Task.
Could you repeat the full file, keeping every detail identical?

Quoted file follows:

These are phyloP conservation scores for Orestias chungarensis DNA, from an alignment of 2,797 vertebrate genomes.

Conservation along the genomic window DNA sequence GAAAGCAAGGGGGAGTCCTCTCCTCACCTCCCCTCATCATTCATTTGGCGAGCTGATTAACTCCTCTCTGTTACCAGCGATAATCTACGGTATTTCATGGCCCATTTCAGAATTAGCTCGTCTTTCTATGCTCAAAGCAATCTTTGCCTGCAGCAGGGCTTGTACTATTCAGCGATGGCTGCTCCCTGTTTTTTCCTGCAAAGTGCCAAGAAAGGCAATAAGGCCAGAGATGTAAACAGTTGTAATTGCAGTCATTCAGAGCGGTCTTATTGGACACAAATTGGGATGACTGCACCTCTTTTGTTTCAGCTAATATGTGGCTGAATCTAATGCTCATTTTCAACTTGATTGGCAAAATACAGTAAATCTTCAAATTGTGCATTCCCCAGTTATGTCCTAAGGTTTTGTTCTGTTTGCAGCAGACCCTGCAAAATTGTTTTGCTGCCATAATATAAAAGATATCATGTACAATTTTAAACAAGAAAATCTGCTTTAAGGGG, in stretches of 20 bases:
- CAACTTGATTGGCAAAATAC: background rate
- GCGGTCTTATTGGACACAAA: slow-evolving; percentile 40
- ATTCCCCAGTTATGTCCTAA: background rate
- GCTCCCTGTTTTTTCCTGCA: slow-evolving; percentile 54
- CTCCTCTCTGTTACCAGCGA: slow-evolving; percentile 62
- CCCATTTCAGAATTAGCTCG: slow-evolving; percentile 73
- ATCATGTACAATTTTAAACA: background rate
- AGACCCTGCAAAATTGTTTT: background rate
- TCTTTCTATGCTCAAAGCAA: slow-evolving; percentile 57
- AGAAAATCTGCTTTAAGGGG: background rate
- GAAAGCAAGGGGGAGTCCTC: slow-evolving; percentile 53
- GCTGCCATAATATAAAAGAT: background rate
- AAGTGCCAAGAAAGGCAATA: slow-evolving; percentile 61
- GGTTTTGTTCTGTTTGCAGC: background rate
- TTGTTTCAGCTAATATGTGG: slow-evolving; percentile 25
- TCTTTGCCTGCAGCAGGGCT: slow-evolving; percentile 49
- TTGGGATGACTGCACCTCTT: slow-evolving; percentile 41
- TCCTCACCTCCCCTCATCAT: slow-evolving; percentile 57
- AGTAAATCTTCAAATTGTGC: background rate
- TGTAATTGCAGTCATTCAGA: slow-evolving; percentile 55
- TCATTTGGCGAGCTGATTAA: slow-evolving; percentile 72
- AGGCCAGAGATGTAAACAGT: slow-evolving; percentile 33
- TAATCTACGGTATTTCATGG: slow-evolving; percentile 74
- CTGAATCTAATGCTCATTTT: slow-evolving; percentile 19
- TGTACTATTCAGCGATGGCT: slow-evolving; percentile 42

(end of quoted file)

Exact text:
These are phyloP conservation scores for Orestias chungarensis DNA, from an alignment of 2,797 vertebrate genomes.

Conservation along the genomic window DNA sequence GAAAGCAAGGGGGAGTCCTCTCCTCACCTCCCCTCATCATTCATTTGGCGAGCTGATTAACTCCTCTCTGTTACCAGCGATAATCTACGGTATTTCATGGCCCATTTCAGAATTAGCTCGTCTTTCTATGCTCAAAGCAATCTTTGCCTGCAGCAGGGCTTGTACTATTCAGCGATGGCTGCTCCCTGTTTTTTCCTGCAAAGTGCCAAGAAAGGCAATAAGGCCAGAGATGTAAACAGTTGTAATTGCAGTCATTCAGAGCGGTCTTATTGGACACAAATTGGGATGACTGCACCTCTTTTGTTTCAGCTAATATGTGGCTGAATCTAATGCTCATTTTCAACTTGATTGGCAAAATACAGTAAATCTTCAAATTGTGCATTCCCCAGTTATGTCCTAAGGTTTTGTTCTGTTTGCAGCAGACCCTGCAAAATTGTTTTGCTGCCATAATATAAAAGATATCATGTACAATTTTAAACAAGAAAATCTGCTTTAAGGGG, in stretches of 20 bases:
- CAACTTGATTGGCAAAATAC: background rate
- GCGGTCTTATTGGACACAAA: slow-evolving; percentile 40
- ATTCCCCAGTTATGTCCTAA: background rate
- GCTCCCTGTTTTTTCCTGCA: slow-evolving; percentile 54
- CTCCTCTCTGTTACCAGCGA: slow-evolving; percentile 62
- CCCATTTCAGAATTAGCTCG: slow-evolving; percentile 73
- ATCATGTACAATTTTAAACA: background rate
- AGACCCTGCAAAATTGTTTT: background rate
- TCTTTCTATGCTCAAAGCAA: slow-evolving; percentile 57
- AGAAAATCTGCTTTAAGGGG: background rate
- GAAAGCAAGGGGGAGTCCTC: slow-evolving; percentile 53
- GCTGCCATAATATAAAAGAT: background rate
- AAGTGCCAAGAAAGGCAATA: slow-evolving; percentile 61
- GGTTTTGTTCTGTTTGCAGC: background rate
- TTGTTTCAGCTAATATGTGG: slow-evolving; percentile 25
- TCTTTGCCTGCAGCAGGGCT: slow-evolving; percentile 49
- TTGGGATGACTGCACCTCTT: slow-evolving; percentile 41
- TCCTCACCTCCCCTCATCAT: slow-evolving; percentile 57
- AGTAAATCTTCAAATTGTGC: background rate
- TGTAATTGCAGTCATTCAGA: slow-evolving; percentile 55
- TCATTTGGCGAGCTGATTAA: slow-evolving; percentile 72
- AGGCCAGAGATGTAAACAGT: slow-evolving; percentile 33
- TAATCTACGGTATTTCATGG: slow-evolving; percentile 74
- CTGAATCTAATGCTCATTTT: slow-evolving; percentile 19
- TGTACTATTCAGCGATGGCT: slow-evolving; percentile 42